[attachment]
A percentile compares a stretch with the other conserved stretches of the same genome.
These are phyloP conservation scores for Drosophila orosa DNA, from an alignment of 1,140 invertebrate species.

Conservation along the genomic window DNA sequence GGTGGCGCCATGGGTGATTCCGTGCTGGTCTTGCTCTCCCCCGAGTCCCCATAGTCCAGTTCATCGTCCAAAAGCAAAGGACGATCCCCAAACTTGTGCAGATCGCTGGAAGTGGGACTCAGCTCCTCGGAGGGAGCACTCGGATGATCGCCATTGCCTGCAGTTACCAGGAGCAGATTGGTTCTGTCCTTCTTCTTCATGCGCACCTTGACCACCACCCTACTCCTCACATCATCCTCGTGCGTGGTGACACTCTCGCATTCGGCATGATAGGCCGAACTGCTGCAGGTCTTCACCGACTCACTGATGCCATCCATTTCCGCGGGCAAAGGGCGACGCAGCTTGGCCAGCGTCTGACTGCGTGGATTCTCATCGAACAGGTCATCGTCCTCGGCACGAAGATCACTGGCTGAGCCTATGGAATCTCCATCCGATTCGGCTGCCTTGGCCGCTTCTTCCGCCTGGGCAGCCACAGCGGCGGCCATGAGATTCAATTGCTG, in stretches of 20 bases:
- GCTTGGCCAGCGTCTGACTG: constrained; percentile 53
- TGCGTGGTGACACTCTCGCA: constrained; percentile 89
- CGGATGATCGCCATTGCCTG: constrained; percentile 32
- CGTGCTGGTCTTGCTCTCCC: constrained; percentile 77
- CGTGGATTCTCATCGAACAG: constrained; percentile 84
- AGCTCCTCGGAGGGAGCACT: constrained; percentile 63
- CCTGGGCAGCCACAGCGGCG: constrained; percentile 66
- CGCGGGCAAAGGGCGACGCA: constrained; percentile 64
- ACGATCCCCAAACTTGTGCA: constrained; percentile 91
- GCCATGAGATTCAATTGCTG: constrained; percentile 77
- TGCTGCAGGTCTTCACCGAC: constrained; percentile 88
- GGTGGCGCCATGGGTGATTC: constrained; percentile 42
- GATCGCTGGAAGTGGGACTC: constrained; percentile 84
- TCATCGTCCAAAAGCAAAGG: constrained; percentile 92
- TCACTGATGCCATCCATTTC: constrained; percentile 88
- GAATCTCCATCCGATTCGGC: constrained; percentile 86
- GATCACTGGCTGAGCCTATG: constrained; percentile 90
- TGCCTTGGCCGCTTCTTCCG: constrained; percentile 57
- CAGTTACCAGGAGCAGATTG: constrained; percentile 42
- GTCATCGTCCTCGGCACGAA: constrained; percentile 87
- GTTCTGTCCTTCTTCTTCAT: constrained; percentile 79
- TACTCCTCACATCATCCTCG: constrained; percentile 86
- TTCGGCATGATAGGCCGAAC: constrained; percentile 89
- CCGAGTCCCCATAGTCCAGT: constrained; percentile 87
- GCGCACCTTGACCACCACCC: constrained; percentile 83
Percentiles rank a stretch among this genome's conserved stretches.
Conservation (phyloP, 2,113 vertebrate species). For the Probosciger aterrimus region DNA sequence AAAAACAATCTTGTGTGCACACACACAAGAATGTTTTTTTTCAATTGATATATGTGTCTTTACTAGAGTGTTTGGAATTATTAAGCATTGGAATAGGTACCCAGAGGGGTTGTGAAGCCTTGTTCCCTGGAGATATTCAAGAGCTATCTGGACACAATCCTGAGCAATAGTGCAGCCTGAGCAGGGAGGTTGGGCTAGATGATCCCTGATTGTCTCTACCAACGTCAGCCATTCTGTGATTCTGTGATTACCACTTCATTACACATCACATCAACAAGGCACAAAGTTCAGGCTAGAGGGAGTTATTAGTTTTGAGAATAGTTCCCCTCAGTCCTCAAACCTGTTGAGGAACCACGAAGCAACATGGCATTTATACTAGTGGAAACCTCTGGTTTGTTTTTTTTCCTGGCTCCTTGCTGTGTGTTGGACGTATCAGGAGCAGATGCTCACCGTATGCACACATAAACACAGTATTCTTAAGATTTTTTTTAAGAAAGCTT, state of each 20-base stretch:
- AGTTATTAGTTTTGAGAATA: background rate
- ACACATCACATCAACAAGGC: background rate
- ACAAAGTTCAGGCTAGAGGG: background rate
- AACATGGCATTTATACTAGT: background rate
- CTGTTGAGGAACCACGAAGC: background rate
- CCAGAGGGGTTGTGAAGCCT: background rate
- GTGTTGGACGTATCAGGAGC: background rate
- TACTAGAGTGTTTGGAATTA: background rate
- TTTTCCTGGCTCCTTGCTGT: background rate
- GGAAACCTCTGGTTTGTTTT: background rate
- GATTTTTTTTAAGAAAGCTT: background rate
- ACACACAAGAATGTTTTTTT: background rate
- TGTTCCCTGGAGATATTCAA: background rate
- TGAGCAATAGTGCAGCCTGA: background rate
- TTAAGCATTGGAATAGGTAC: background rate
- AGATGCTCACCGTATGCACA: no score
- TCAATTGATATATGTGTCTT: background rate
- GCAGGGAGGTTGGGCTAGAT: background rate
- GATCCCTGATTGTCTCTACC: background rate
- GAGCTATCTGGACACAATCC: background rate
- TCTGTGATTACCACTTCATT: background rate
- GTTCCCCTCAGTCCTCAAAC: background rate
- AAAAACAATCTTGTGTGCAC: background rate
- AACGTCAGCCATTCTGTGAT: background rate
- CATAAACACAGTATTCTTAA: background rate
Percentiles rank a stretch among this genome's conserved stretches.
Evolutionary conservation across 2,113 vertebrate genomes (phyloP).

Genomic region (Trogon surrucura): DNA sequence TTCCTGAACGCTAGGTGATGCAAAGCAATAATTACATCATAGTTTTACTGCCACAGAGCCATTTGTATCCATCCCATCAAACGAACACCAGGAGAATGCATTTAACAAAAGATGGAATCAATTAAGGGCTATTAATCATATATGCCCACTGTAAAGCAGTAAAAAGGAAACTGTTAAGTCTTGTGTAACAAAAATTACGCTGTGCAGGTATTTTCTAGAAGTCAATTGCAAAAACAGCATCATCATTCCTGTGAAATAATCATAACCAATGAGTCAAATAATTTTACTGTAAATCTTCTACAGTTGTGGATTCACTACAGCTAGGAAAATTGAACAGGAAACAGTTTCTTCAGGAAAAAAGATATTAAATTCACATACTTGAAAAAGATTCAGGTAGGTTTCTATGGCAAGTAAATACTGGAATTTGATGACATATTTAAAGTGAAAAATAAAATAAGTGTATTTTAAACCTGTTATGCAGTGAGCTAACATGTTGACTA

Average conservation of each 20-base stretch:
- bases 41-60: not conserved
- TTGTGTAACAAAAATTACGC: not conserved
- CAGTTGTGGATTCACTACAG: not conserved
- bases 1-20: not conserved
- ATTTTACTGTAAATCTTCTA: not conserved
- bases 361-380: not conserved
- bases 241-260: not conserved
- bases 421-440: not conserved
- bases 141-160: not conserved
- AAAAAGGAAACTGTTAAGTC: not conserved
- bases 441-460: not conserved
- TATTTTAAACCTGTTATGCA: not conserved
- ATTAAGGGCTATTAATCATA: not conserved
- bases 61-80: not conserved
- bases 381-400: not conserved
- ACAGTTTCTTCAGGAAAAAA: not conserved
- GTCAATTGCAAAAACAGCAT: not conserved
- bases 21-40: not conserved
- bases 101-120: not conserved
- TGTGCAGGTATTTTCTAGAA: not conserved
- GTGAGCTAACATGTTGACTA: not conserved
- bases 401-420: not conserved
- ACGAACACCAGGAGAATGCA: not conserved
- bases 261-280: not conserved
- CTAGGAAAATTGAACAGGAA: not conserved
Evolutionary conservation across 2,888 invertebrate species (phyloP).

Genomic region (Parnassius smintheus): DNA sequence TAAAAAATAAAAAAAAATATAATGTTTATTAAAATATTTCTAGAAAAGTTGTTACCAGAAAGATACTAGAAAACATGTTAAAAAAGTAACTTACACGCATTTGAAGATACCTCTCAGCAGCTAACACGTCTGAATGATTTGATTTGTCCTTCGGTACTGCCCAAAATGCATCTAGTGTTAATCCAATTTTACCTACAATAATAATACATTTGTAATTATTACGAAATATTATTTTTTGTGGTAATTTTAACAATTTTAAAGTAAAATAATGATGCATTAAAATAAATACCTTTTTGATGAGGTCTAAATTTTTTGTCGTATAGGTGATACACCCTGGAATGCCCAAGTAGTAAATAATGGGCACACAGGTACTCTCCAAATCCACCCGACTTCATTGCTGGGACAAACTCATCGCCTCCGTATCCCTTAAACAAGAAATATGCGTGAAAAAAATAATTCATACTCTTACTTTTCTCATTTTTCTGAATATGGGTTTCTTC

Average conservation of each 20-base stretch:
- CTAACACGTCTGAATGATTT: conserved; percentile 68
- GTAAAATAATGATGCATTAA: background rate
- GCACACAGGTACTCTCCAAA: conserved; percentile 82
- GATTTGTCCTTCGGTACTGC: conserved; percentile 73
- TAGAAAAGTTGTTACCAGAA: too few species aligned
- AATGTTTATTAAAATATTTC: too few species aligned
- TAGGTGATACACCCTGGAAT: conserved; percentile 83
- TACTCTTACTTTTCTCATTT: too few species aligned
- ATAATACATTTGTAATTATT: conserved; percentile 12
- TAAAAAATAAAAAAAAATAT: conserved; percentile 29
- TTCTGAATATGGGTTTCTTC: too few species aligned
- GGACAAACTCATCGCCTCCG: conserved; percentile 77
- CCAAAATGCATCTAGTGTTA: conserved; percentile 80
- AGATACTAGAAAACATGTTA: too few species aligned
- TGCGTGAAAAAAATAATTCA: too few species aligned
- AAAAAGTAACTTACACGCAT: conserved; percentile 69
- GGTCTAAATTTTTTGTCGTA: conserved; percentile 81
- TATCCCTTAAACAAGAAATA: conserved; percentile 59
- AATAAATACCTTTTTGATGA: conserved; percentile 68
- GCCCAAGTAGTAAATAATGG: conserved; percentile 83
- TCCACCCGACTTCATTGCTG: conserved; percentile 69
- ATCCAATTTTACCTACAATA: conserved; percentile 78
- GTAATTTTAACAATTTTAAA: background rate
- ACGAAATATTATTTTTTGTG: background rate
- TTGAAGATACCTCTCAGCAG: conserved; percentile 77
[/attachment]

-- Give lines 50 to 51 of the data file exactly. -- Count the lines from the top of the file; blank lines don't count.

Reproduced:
- GAGCTATCTGGACACAATCC: background rate
- TCTGTGATTACCACTTCATT: background rate